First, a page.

John Adams (physicist)
During World War II, Adams worked in the Radar laboratories of the British Ministry of Aircraft Production where he learned physics and engineering on the job. After the war he moved to Harwell and the Atomic Energy Research Establishment. He had no formal qualifications but became expert in the design and construction of the advanced machines and instruments used in physics research, designing the Harwell Synchrocyclotron. In 1953 he joined CERN as director of the Proton Synchrotron division. In 1961 he returned to the UK as director of the Culham Fusion Laboratory, and then from 1966 to 1971 he was a member of the United Kingdom Atomic Energy Authority.
Returning to CERN in 1971 as Director-General of Laboratory II, he led the design of the Super Proton Synchrotron. He split the duties of CERN Director General with Willibald Jentschke and then Léon van Hove during the 1970s. With the reorganisation of CERN in 1976, he became the executive Director-General, working on obtaining funding for the LEP collider.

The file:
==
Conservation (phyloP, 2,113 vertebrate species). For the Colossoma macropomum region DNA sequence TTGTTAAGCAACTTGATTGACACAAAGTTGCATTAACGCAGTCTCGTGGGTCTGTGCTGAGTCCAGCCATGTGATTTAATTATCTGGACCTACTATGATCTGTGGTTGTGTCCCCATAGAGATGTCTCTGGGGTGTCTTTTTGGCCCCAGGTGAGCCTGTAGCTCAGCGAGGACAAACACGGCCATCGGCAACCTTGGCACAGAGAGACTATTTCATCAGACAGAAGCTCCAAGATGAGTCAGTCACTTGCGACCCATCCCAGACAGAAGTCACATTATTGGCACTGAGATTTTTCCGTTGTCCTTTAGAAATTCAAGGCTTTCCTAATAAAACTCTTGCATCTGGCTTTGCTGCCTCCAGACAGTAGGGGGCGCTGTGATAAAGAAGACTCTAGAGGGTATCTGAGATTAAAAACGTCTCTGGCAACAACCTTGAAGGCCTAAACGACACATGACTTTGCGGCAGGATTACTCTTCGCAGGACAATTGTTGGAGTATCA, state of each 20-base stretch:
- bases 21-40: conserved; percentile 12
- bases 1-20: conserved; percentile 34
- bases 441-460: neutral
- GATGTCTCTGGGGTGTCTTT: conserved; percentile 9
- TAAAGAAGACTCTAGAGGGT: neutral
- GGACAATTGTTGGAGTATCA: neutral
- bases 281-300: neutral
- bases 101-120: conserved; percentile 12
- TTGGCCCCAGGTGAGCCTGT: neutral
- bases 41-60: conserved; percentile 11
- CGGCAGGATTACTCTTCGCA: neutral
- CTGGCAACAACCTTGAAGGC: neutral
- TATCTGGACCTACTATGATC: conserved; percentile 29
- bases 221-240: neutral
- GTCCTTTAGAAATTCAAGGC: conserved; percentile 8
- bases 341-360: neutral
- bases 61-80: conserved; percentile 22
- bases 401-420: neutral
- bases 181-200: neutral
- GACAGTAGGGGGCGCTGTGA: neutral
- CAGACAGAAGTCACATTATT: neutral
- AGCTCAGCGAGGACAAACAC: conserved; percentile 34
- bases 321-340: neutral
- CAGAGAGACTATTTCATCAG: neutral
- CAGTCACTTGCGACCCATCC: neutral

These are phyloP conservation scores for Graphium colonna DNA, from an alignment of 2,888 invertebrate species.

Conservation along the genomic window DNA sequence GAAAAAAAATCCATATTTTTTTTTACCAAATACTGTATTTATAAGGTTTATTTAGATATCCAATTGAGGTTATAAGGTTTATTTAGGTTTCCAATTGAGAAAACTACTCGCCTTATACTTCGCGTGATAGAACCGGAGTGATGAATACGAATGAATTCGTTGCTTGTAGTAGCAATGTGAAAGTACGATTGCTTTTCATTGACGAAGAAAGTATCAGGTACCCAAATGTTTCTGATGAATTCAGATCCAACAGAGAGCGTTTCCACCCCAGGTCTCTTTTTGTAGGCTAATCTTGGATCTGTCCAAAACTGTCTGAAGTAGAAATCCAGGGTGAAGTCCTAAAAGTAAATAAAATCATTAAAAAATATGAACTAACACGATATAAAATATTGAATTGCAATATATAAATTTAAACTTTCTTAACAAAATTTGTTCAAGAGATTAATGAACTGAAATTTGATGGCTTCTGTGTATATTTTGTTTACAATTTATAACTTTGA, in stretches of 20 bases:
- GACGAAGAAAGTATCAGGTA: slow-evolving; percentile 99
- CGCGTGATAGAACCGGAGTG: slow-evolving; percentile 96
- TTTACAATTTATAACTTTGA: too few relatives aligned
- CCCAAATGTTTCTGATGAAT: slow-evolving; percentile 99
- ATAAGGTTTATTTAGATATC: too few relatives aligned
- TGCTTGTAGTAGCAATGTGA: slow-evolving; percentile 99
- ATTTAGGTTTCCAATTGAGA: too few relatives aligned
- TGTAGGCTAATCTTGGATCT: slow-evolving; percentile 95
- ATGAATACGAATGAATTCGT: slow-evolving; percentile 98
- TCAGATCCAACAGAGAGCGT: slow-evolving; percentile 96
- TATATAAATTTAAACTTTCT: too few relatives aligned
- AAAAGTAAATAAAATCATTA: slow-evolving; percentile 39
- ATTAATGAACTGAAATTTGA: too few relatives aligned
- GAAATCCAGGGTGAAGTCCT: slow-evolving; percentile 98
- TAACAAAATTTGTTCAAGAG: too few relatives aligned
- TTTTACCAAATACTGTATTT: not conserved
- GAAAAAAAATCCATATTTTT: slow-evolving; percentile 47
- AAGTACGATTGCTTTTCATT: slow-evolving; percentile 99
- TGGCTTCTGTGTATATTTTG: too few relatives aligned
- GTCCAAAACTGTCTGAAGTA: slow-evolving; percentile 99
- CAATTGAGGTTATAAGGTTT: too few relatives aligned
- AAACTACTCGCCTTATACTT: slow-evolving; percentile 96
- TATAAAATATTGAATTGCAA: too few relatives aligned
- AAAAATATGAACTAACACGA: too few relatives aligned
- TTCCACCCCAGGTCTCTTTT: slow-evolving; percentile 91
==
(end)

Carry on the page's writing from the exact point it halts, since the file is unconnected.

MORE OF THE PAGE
The John Adams Institute for Accelerator Science, an accelerator physics research institute comprising researchers from Royal Holloway, University of London and the University of Oxford is named in his honour.
- Stafford, G. H. (1986). "John Bertram Adams. 24 May 1920-3 March 1984". Biographical Memoirs of Fellows of the Royal Society 32: 2–0. doi:10.1098/rsbm.1986.0001. JSTOR 770106.
- "Homage to Sir John". CERN Courier 24 (6): 232–236. July 1984.
- "Sir John Adams 1920-1984". CERN Courier 24 (3): 91. April 1984.
- "John Adams: Project Director". CERN Courier 8 (12): 310. December 1968.
|CERN Director General
1971 – 1975 with Willibald Jentschke
1976 – 1980 with Léon van Hove